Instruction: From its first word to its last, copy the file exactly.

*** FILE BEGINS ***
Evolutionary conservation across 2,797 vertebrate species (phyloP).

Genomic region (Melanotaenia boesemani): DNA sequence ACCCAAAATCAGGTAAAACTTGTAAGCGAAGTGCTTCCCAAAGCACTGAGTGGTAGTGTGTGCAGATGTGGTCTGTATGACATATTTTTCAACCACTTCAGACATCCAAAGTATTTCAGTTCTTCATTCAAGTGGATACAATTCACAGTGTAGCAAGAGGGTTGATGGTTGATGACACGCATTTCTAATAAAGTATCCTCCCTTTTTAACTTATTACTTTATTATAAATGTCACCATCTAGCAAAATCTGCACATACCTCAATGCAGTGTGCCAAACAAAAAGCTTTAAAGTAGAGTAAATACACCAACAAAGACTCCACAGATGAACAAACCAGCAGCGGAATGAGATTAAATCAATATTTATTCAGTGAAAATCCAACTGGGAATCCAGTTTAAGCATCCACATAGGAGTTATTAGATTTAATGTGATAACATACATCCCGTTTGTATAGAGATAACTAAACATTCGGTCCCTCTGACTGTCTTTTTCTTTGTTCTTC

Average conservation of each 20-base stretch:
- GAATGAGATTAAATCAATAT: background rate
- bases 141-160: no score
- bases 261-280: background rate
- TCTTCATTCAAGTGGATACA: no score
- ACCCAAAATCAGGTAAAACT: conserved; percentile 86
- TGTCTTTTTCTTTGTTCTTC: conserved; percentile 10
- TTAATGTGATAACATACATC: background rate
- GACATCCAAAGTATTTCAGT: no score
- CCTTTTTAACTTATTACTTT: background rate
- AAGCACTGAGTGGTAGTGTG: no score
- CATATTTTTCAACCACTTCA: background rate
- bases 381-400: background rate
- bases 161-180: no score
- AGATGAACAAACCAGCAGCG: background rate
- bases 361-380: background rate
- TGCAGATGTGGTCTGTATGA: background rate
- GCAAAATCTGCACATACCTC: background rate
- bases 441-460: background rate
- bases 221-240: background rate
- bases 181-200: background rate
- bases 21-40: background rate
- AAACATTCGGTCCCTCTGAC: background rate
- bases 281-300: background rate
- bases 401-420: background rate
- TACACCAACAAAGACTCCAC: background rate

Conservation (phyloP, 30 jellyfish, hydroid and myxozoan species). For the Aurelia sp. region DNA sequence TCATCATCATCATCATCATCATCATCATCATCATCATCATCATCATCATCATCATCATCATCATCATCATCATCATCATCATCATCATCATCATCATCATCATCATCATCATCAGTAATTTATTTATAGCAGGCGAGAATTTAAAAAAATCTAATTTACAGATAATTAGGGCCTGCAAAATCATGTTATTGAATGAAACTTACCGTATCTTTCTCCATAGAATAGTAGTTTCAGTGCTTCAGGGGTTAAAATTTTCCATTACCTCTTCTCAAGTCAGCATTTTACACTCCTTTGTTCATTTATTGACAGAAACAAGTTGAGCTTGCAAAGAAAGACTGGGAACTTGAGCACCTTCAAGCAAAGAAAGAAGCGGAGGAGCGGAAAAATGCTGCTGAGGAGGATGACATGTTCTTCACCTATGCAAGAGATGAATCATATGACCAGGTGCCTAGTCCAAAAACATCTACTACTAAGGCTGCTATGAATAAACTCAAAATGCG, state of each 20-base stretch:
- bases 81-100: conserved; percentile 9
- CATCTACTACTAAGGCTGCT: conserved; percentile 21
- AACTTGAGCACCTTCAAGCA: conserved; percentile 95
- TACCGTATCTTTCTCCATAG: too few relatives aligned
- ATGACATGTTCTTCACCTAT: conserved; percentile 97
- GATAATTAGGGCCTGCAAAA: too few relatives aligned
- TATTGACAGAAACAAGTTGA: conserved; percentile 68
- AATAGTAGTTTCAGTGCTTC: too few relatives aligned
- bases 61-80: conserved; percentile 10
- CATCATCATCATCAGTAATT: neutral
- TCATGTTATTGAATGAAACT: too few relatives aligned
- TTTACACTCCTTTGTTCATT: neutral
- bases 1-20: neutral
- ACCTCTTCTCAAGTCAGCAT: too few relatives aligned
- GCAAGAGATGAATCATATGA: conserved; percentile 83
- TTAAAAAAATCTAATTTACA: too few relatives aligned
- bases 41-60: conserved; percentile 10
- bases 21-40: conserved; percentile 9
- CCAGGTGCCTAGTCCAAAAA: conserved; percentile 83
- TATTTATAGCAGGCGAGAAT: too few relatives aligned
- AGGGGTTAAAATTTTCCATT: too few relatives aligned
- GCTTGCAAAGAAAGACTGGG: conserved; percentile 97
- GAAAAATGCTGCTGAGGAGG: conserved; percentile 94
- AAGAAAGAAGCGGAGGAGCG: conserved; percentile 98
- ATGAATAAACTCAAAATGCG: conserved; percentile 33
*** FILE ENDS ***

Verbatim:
Evolutionary conservation across 2,797 vertebrate species (phyloP).

Genomic region (Melanotaenia boesemani): DNA sequence ACCCAAAATCAGGTAAAACTTGTAAGCGAAGTGCTTCCCAAAGCACTGAGTGGTAGTGTGTGCAGATGTGGTCTGTATGACATATTTTTCAACCACTTCAGACATCCAAAGTATTTCAGTTCTTCATTCAAGTGGATACAATTCACAGTGTAGCAAGAGGGTTGATGGTTGATGACACGCATTTCTAATAAAGTATCCTCCCTTTTTAACTTATTACTTTATTATAAATGTCACCATCTAGCAAAATCTGCACATACCTCAATGCAGTGTGCCAAACAAAAAGCTTTAAAGTAGAGTAAATACACCAACAAAGACTCCACAGATGAACAAACCAGCAGCGGAATGAGATTAAATCAATATTTATTCAGTGAAAATCCAACTGGGAATCCAGTTTAAGCATCCACATAGGAGTTATTAGATTTAATGTGATAACATACATCCCGTTTGTATAGAGATAACTAAACATTCGGTCCCTCTGACTGTCTTTTTCTTTGTTCTTC

Average conservation of each 20-base stretch:
- GAATGAGATTAAATCAATAT: background rate
- bases 141-160: no score
- bases 261-280: background rate
- TCTTCATTCAAGTGGATACA: no score
- ACCCAAAATCAGGTAAAACT: conserved; percentile 86
- TGTCTTTTTCTTTGTTCTTC: conserved; percentile 10
- TTAATGTGATAACATACATC: background rate
- GACATCCAAAGTATTTCAGT: no score
- CCTTTTTAACTTATTACTTT: background rate
- AAGCACTGAGTGGTAGTGTG: no score
- CATATTTTTCAACCACTTCA: background rate
- bases 381-400: background rate
- bases 161-180: no score
- AGATGAACAAACCAGCAGCG: background rate
- bases 361-380: background rate
- TGCAGATGTGGTCTGTATGA: background rate
- GCAAAATCTGCACATACCTC: background rate
- bases 441-460: background rate
- bases 221-240: background rate
- bases 181-200: background rate
- bases 21-40: background rate
- AAACATTCGGTCCCTCTGAC: background rate
- bases 281-300: background rate
- bases 401-420: background rate
- TACACCAACAAAGACTCCAC: background rate

Conservation (phyloP, 30 jellyfish, hydroid and myxozoan species). For the Aurelia sp. region DNA sequence TCATCATCATCATCATCATCATCATCATCATCATCATCATCATCATCATCATCATCATCATCATCATCATCATCATCATCATCATCATCATCATCATCATCATCATCATCATCAGTAATTTATTTATAGCAGGCGAGAATTTAAAAAAATCTAATTTACAGATAATTAGGGCCTGCAAAATCATGTTATTGAATGAAACTTACCGTATCTTTCTCCATAGAATAGTAGTTTCAGTGCTTCAGGGGTTAAAATTTTCCATTACCTCTTCTCAAGTCAGCATTTTACACTCCTTTGTTCATTTATTGACAGAAACAAGTTGAGCTTGCAAAGAAAGACTGGGAACTTGAGCACCTTCAAGCAAAGAAAGAAGCGGAGGAGCGGAAAAATGCTGCTGAGGAGGATGACATGTTCTTCACCTATGCAAGAGATGAATCATATGACCAGGTGCCTAGTCCAAAAACATCTACTACTAAGGCTGCTATGAATAAACTCAAAATGCG, state of each 20-base stretch:
- bases 81-100: conserved; percentile 9
- CATCTACTACTAAGGCTGCT: conserved; percentile 21
- AACTTGAGCACCTTCAAGCA: conserved; percentile 95
- TACCGTATCTTTCTCCATAG: too few relatives aligned
- ATGACATGTTCTTCACCTAT: conserved; percentile 97
- GATAATTAGGGCCTGCAAAA: too few relatives aligned
- TATTGACAGAAACAAGTTGA: conserved; percentile 68
- AATAGTAGTTTCAGTGCTTC: too few relatives aligned
- bases 61-80: conserved; percentile 10
- CATCATCATCATCAGTAATT: neutral
- TCATGTTATTGAATGAAACT: too few relatives aligned
- TTTACACTCCTTTGTTCATT: neutral
- bases 1-20: neutral
- ACCTCTTCTCAAGTCAGCAT: too few relatives aligned
- GCAAGAGATGAATCATATGA: conserved; percentile 83
- TTAAAAAAATCTAATTTACA: too few relatives aligned
- bases 41-60: conserved; percentile 10
- bases 21-40: conserved; percentile 9
- CCAGGTGCCTAGTCCAAAAA: conserved; percentile 83
- TATTTATAGCAGGCGAGAAT: too few relatives aligned
- AGGGGTTAAAATTTTCCATT: too few relatives aligned
- GCTTGCAAAGAAAGACTGGG: conserved; percentile 97
- GAAAAATGCTGCTGAGGAGG: conserved; percentile 94
- AAGAAAGAAGCGGAGGAGCG: conserved; percentile 98
- ATGAATAAACTCAAAATGCG: conserved; percentile 33